With glue in one hand and glitter at the ready, 11-year-old Ashley Holson paid tribute yesterday on the Mall to the grandmother who five years and one month earlier found a telltale lump in her breast.
M . . . Y. . . . Ashley began to trace gluey letters on white board. G . . . R . . . A. . . . Despite the commotion around her caused by nearly 50,000 people, she stayed focused. She dusted her effort with golden-red sparkles so it could be read easily. And from over her granddaughter's shoulder, Sharon Brzostowski of Germantown looked on and smiled happily.
My Grandmother Is A Survivor.
"We just had a big celebration," said Brzostowski.
Many proclaimed the same triumph yesterday during the 16th annual National Race for the Cure, a 5K run/walk sponsored by the Susan G. Komen Breast Cancer Foundation. Although some participants covered the distance for times and prizes, the event is far more a show of force and camaraderie -- a collective declaration that a cure must be found for a disease that strikes more than 211,000 American women annually.
The race raised $2.8 million for breast cancer screening, treatment and research, foundation officials said. At least $1 million will go to local outreach programs.
There was no mistaking the cause, not with the Mall awash in pink. Pink shirts, jackets, bandannas and boas. Pink wristbands, bags, banners and balloons. Thousands of pink carnations were handed out before the runners and walkers officially stepped off.
"A beautiful, powerful and vibrant color," one stage speaker enthused. The color symbolizing victory over the enemy.
Margaret Young-Gilmore of Southeast Washington wore the pink hat of a survivor. On a pink paper square pinned on the back of her shirt, she'd written, "One more chemo to go!" Although she is the third generation in her family to battle breast cancer, and though this is her second bout, with seven weeks of radiation still ahead, Young-Gilmore looked and sounded confident.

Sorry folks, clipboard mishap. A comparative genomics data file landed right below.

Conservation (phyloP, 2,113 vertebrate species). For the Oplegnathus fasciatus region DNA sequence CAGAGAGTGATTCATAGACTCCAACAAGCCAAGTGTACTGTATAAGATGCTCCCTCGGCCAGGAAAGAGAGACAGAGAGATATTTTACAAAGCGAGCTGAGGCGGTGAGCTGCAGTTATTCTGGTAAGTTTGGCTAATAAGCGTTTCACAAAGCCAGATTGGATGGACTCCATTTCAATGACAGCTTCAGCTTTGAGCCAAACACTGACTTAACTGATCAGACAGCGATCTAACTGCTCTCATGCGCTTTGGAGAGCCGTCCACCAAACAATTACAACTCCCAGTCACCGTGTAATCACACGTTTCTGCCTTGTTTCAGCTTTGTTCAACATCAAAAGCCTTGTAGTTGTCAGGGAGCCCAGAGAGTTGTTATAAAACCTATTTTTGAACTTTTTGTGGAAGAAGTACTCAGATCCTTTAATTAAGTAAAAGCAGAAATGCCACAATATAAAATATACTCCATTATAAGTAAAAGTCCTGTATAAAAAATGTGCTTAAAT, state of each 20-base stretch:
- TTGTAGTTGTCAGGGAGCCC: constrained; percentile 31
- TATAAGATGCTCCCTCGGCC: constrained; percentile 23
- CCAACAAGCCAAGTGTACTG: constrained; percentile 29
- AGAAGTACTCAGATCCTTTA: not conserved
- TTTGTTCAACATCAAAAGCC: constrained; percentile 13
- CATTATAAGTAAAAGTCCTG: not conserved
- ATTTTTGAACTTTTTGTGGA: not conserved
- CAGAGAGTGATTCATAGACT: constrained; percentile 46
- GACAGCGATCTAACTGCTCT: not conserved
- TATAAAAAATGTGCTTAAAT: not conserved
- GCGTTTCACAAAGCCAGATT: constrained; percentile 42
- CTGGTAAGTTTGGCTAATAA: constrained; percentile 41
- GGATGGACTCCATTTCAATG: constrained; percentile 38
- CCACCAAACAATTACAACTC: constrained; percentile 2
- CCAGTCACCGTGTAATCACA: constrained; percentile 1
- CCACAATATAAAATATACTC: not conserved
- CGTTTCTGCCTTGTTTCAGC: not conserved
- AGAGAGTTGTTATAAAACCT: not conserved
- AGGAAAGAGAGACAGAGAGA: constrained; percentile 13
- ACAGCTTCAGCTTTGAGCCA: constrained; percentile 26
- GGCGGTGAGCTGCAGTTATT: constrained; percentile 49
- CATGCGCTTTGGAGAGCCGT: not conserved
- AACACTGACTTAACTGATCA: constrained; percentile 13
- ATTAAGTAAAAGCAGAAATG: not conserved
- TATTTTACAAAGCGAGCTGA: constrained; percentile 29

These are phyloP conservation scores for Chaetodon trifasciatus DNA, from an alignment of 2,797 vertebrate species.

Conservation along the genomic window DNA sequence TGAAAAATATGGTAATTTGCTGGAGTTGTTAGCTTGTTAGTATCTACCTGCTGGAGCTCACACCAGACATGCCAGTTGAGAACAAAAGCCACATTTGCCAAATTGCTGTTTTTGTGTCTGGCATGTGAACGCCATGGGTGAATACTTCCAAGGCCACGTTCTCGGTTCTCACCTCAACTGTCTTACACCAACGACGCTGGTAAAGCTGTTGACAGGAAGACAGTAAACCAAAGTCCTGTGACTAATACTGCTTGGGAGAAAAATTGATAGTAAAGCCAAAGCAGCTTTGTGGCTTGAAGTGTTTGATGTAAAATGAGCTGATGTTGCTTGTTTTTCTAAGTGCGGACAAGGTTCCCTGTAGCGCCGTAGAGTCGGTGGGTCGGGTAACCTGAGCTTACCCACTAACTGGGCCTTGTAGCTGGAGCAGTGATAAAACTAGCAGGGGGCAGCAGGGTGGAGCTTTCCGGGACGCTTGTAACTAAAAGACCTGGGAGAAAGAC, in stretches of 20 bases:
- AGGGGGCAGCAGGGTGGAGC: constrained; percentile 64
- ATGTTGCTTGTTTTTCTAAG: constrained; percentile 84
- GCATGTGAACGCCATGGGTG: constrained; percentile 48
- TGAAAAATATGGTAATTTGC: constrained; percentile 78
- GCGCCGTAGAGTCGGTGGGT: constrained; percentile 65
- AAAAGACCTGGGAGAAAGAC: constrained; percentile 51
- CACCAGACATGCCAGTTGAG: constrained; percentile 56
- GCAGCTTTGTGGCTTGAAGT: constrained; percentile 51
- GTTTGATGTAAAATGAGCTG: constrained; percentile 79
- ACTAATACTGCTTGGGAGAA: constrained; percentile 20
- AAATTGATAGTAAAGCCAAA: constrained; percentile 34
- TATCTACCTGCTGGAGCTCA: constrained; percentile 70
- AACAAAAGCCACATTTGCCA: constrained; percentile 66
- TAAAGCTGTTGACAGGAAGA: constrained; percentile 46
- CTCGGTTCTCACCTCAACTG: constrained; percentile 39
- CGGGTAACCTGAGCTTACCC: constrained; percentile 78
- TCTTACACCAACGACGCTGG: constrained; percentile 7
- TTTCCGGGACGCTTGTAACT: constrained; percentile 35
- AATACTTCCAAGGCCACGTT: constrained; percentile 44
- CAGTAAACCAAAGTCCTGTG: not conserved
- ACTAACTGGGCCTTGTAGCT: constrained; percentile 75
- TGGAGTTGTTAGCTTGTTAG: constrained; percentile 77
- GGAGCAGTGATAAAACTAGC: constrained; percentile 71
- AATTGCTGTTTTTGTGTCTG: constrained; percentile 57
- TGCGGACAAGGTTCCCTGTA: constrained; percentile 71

At 57, she has plans. When her hair started falling out because of the chemotherapy, she and husband, Walter, cut it off, then shaved her head. "I kept my braids," she said. "And when my hair starts growing back, I'll throw them away."
The crowd resembled a sorority of solidarity. Mothers had come with sisters had come with daughters had come with girlfriends (with a respectable number of husbands, brothers and sons, too).
One sign held aloft along the five kilometers identified "Bosom Buddies." Another, carried by a circle of women who have known one other since high school or college decades ago, proclaimed, "Goddesses for the Cure."
Church groups came. Co-workers banded together and turned out. A record number of teams was registered -- just shy of 1,100. Other participants were in unofficial, self-styled teams -- Team Jane Grace, named for a woman who battled her malignancy for three years until succumbing last month at 82; Team Gisella; Sally's Saints. Each had a story of hope or sadness.
Dawn Jones and her daughters, Brittany, 15, and Kendall, 11, drove from Stafford County to remember neighbor Tia Armstrong, a mother of three who died in 1999, at 41. With her name on their backs, they traversed the route with Armstrong's family.
"She was a firecracker, she was a go-getter. She was an amazing mom," Jones said.
Marian Waters of Centreville listed seven names on pink squares on her T-shirt. Four plus her own on the square labeled "In Celebration." Two names, including a grandmother's, on the square labeled "In Memory."
"Way too many names," said Waters, who at 34 learned she had the disease. That was eight years ago, and she has made sure to run every Race for the Cure in Washington since.
She even ran back in 1997, a month after surgery. "It was painful," Waters said. "But I said: If I can run it, I know I'll be okay."
The Associated Press contributed to this report.